The Fruit of the Spirit: Gentleness

 

There are tremendous pressures in our culture.  Talk radio proclaims that “America, as we know it, has been, or soon will be lost.”  Members of Christ’s church can succumb to fear and the cries that “we need to do something!”  There is talk of violence.  Some speak of the potential need to take up arms.  Let us remember:

our citizenship is heaven![i]

As much as we may love and honor our country, we are, first, subjects of the King of Kings.  Christ remains seated in the heavens, and has yet to be dethroned.  In fact, God the Father laughs at the puny, ineffective, ridiculous, and  rebellious efforts of men (and women!)[ii]  Has not the LORD Jesus Christ been given “all authority in heaven and earth”[iii] and “been seated at the right hand of God”?[iv]  Has not your LORD “disarmed the rulers and authorities and put them to open shame by triumphing over them in him?”[v]

The issues that face the church are numerous and complex.  We need the wisdom that is from above in order to know how to live, how to respond to our decaying culture.  Paul gives us, a portion, of the wisdom we need in Philippians 4:1-7.[vi]  In light of the fact that: “there are many enemies of the cross”,[vii] that we are waiting for Christ’s return[viii], and that Christ will transform us into His image[ix]; we are commanded to “STAND FIRM”.  sthkete (Stand Firm) is a military term.  It pictures a soldier standing in the midst of the coming onslaught.[x]

Offensive warfare states: 

“I don’t have that ground and I am fighting to take it”.

Defensive warfare states: 

“I have the ground, and I am fighting to keep it”.

Paul is commanding us to hold what Christ has already conquered.  In the midst of the cultural confusion and fear, Satan and the world would have you forget what is yours in Christ, that Christ has won the victory.  We are “more than conquerors”.[xi]  Stand firm – live like it!

The Holy Spirit, through Paul, then gives us three ways that we can “stand firm”.  We are to “rejoice in the LORD always”[xii], let our “reasonableness be known”[xiii], and to not be anxious.[xiv]  The remainder of our discussion will focus on letting our “reasonableness be known”.

Erieikeia (reasonableness) is a difficult word in Greek, having many nuances.  Softness, patience, modesty, forbearance, fairness, magnanimity, goodwill, are all potential meanings.  The Brown, Driver, Arndt, and Gingerich Greek lexicon puts it this way:  “not insisting on every right or letter of the law or custom, yielding, gentle, kind, courteous, tolerant.”[xv]  The Greeks considered it to have to do with justice, and something better than justice.  Erieikeia begins when strict justice becomes unjust because it fails to consider the specific and only operates in generality.  Consider a simple example:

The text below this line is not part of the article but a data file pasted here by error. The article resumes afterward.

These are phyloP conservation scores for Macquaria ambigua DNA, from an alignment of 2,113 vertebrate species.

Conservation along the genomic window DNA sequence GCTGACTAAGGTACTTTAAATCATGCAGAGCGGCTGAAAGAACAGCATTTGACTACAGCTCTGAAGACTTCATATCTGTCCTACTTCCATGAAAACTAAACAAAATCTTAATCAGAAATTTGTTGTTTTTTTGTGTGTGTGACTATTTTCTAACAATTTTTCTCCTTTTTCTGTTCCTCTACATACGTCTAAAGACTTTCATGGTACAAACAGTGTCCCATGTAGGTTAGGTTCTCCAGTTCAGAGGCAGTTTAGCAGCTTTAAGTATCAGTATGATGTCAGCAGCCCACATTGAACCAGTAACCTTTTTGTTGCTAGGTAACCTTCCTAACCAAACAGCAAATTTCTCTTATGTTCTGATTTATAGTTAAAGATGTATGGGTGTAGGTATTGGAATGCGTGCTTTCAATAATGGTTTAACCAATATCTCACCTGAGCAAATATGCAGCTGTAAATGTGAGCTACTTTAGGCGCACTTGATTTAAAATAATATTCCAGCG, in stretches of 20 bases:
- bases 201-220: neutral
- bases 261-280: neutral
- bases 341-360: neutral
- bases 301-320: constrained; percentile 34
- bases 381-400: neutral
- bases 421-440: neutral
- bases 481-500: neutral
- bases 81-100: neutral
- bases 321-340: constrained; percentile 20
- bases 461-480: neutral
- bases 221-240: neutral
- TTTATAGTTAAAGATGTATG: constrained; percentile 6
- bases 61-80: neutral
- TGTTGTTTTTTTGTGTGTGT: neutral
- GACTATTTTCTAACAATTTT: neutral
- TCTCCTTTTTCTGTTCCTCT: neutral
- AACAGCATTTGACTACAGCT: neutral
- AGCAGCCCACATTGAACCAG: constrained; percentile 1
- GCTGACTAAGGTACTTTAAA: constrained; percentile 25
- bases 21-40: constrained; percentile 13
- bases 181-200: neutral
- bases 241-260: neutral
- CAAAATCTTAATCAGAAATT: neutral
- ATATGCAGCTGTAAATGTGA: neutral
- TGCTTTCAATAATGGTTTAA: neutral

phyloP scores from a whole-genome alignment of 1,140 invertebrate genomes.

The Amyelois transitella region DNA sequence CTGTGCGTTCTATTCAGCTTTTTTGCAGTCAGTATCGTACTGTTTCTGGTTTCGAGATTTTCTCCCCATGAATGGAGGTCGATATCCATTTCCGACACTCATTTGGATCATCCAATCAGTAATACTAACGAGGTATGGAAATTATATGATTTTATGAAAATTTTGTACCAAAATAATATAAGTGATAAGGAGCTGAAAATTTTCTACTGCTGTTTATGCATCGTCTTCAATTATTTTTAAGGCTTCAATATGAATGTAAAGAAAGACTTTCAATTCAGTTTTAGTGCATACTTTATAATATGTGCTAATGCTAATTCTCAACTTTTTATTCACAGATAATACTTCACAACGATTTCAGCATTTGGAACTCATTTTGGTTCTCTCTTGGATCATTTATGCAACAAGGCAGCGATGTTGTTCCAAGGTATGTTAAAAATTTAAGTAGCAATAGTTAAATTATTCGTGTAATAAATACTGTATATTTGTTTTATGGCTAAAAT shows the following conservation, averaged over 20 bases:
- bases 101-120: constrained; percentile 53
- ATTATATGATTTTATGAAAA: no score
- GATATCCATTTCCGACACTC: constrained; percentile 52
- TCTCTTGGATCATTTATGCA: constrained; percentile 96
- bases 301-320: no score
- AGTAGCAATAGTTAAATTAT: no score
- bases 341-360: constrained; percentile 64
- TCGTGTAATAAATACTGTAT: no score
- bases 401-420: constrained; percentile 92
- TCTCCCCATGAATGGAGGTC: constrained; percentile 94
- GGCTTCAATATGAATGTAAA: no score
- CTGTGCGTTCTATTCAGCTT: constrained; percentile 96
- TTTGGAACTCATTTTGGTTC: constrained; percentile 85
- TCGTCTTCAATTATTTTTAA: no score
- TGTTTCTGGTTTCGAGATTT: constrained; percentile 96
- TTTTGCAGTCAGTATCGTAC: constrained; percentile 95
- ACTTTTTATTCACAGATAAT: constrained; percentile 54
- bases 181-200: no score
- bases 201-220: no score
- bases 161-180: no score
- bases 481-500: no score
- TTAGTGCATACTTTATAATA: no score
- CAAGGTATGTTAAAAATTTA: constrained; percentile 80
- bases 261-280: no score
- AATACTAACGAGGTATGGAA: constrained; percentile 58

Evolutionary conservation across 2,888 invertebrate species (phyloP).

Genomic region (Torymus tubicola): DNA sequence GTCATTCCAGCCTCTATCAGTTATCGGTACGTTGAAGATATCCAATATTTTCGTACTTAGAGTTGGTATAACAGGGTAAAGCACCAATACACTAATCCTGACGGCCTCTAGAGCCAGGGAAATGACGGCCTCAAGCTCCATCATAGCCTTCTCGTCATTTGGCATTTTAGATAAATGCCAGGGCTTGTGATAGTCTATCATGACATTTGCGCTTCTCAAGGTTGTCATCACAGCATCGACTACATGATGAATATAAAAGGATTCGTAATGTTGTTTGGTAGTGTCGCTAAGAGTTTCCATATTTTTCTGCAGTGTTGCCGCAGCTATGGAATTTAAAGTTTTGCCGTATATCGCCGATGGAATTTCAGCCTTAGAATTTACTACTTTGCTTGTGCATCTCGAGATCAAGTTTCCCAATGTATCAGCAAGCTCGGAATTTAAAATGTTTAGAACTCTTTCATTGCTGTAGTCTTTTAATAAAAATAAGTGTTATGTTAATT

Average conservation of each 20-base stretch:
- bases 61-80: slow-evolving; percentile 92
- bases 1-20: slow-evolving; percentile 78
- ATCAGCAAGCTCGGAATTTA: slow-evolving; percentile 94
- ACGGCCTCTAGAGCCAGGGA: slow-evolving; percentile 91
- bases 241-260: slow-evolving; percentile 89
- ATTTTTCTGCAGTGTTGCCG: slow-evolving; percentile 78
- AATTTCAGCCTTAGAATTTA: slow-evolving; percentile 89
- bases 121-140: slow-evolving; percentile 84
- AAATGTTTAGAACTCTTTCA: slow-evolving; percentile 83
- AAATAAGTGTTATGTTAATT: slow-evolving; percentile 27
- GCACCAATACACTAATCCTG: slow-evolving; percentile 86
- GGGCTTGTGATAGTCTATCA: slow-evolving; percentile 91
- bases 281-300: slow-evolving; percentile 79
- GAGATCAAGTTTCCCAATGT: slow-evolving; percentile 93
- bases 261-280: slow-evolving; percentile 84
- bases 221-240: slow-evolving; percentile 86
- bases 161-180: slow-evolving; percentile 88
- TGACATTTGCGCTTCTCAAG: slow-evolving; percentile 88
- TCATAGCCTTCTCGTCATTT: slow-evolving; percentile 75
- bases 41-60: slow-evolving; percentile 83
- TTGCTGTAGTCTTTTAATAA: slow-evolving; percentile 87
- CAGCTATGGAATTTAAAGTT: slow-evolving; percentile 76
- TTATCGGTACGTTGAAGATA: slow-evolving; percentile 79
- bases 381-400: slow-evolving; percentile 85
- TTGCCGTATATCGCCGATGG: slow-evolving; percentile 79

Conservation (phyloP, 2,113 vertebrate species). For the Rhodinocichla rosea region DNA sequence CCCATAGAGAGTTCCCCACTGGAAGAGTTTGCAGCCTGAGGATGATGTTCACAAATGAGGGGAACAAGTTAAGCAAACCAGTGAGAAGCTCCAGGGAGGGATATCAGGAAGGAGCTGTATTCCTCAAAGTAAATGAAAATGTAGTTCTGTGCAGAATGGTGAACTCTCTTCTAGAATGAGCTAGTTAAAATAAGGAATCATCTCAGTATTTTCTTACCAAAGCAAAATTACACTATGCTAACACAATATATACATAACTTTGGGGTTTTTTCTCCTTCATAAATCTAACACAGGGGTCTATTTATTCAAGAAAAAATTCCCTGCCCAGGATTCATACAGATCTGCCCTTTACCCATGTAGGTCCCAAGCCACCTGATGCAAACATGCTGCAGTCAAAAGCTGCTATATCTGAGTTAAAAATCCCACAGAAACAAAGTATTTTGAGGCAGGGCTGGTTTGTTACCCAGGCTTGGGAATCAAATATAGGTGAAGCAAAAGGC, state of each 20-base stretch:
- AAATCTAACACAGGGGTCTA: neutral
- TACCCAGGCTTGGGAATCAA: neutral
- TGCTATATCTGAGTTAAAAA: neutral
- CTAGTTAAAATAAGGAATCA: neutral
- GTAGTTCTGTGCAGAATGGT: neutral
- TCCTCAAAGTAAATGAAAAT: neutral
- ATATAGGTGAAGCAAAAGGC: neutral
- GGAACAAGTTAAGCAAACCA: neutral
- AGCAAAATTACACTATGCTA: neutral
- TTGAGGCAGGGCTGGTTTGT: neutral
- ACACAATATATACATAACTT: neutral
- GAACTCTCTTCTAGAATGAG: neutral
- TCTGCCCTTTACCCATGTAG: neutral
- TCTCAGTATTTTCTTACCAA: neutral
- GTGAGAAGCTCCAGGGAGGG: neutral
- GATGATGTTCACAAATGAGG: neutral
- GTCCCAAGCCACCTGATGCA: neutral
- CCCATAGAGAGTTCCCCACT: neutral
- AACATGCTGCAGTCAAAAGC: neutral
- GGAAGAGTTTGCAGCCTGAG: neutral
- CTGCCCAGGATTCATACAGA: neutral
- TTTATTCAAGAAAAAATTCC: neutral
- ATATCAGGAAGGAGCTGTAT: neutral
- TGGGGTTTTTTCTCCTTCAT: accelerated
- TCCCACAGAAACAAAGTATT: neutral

A teacher may state to his/her class: “Late assignments will be docked one letter grade.”  Johnny and Mary both turn in their assignments late.  Mary is penalized.  Johnny is not.  Is the favoritism?  Can you hear our culture screaming: “Sexism!”  The facts are: Mary procrastinated and Johnny’s house flooded the night before the assignment was due.   Letter of the law?  They both are penalized.  Erieikeia?   Mary is penalized, Johnny is not.

Reformed believers must learn to respond to the world with Erieikeia.  People are scared, confused.  Truth is missing from the public square.  We must demonstrate Erieikeia to those caught in their own sin, the deception of the world, and manipulation of the culture.  It is not “reasonable” to deal harshly with the oppressed.  The practice of Erieikeia will glorify God because Erieikeia is an attribute of our triune God.  James tell us about God’s wisdom, it is “first pure, then peaceable, gentle (Erieikeia),  open to reason, full of mercy and good fruits, impartial and sincere.[xvi]  Have you not experienced the Erieikeia  of God?  It is at the heart of the gospel:

“He does not deal with us according to our sins, nor repay us according to our iniquities.[xvii]

Erieikeia is not compromise.  The church must hold to the absolute, unchanging, truth of God’s word.  Can we does so as people who have a “rod of steel” as our backbone, but clothe it in a “glove of velvet”?  The we will show the world, the one who humbled himself,[xviii] who is gentle and lowly,[xix] who showed us Erieikeia.   

Martin B. Blocki has served since 2003 as the Associate Pastor of the Reformed Presbyterian Church of North Hills in Pittsburgh, PA since 2002.  Rev. Blocki graduated from Indiana University, Bloomington (BME), Arizona State University (MM), and the Reformed Presbyterian Theological  Seminary (MDiv).  Martin and his wife, Kathy, have two married sons, one daughter, and four grandchildren.

 

 

 



[i] Philippians 3:20

[ii] Psalm 2:4.           Perhaps one of the most fearful verses in the scriptures if you are an unbeliever and one of the

most comforting if you are in Christ!  God is not shaken, He laughs in derision at the rebellion of

mankind.

[iii] Matthew 28:18

[iv] Colossians 3:1    To be seated at the right hand is to be invested with the power of the ruler, in this case, God the

Father.  Christ, as our mediatorial king, has been given authority as a result of his redemptive

work.

[v] Colossians 2:15

[vi] Please open your Bible to the passage.

[vii] Philippians 3:18

[viii] Philippians 3:20

[ix] Philippians 3:21

[x] The command is plural.  We stand as a church, we do NOT stand alone.   

[xi] Romans 8:37

[xii] Philippians 4:4

[xiii] Philippians 4:5

[xiv] Philippians 4:6

[xv] Bibleworks 10

[xvi] James 3:17

[xvii] Psalm 103:10 

[xviii] Philippians 2:7-8

[xix] Matthew 11:29